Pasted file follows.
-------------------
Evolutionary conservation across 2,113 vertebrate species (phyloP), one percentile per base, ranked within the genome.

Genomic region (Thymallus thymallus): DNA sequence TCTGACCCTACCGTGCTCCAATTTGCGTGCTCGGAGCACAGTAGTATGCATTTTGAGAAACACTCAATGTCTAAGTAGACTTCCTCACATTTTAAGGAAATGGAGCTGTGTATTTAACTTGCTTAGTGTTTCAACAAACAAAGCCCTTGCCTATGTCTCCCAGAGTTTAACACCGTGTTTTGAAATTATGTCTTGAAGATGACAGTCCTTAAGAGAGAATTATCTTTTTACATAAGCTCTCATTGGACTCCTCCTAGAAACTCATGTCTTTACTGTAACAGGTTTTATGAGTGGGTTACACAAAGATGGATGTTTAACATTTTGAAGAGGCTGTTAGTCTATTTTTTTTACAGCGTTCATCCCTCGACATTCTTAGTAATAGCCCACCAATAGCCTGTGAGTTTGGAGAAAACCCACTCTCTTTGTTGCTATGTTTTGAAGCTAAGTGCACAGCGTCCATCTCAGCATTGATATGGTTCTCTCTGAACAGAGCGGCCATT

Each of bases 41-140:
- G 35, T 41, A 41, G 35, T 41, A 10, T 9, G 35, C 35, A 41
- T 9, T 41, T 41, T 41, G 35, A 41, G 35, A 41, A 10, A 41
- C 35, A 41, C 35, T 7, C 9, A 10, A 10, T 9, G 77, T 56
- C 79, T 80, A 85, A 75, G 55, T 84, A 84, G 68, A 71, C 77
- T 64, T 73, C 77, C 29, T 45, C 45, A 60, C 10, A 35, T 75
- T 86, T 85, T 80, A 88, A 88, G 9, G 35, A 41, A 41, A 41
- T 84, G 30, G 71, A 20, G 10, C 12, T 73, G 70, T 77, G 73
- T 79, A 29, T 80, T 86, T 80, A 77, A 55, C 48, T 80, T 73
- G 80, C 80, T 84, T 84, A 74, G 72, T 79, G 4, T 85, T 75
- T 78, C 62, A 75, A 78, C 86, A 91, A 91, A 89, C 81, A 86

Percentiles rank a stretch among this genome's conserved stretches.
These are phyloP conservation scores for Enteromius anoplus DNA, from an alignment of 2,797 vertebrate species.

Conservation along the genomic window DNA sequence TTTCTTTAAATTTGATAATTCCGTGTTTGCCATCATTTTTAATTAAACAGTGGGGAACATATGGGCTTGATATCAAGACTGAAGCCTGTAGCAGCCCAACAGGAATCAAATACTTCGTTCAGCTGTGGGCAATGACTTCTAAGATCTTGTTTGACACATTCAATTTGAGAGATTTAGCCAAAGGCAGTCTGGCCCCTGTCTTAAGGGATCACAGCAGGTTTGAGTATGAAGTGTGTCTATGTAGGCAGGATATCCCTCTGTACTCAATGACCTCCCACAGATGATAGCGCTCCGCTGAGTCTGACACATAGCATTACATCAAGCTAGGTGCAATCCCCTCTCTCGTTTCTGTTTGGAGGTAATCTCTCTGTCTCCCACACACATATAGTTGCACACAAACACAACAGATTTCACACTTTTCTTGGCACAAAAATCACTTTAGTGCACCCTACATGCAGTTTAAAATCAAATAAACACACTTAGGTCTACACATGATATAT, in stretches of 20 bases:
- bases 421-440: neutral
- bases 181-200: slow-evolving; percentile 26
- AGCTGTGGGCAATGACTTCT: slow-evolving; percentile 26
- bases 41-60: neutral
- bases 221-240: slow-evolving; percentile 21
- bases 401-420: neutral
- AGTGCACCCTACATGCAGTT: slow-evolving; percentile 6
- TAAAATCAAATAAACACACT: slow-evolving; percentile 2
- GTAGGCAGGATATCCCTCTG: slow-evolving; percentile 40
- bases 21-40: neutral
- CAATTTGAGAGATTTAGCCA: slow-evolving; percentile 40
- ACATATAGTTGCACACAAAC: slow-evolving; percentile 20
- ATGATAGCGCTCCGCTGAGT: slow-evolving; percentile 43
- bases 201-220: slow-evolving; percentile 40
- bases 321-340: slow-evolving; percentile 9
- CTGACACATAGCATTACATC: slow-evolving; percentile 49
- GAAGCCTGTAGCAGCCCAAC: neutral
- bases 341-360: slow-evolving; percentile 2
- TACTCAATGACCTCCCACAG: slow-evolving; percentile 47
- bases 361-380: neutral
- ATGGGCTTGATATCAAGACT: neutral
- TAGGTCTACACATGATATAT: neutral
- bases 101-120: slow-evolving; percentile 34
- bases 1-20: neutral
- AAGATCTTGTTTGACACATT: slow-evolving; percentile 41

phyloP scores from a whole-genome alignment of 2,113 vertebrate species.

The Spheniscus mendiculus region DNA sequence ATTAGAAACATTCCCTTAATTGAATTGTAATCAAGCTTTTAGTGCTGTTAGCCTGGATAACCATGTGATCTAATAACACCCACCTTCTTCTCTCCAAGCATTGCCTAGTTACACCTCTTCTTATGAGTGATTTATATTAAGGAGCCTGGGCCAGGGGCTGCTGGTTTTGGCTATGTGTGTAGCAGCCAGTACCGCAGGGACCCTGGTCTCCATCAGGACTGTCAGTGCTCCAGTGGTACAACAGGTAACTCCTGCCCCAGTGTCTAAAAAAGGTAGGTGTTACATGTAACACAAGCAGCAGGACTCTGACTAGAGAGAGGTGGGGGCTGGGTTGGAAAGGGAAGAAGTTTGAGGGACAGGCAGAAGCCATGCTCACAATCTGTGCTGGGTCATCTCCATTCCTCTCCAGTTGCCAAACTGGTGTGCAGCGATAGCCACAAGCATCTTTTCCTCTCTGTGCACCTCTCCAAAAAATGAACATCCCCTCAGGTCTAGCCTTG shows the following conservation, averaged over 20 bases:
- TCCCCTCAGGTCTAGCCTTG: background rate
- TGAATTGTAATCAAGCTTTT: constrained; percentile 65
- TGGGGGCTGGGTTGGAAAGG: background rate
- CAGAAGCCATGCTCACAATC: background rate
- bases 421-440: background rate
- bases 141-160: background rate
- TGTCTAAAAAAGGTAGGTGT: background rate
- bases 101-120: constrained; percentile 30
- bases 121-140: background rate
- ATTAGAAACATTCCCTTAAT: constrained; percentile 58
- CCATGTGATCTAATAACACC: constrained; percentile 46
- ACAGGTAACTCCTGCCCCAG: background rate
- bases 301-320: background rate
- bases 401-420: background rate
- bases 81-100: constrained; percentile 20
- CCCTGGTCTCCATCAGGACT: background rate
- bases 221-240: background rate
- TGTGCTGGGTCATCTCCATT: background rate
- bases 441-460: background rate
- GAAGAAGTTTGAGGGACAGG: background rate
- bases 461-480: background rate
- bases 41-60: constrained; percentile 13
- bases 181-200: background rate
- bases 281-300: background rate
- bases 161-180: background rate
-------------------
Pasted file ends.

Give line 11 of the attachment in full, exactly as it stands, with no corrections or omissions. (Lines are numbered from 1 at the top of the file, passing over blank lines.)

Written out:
- T 79, A 29, T 80, T 86, T 80, A 77, A 55, C 48, T 80, T 73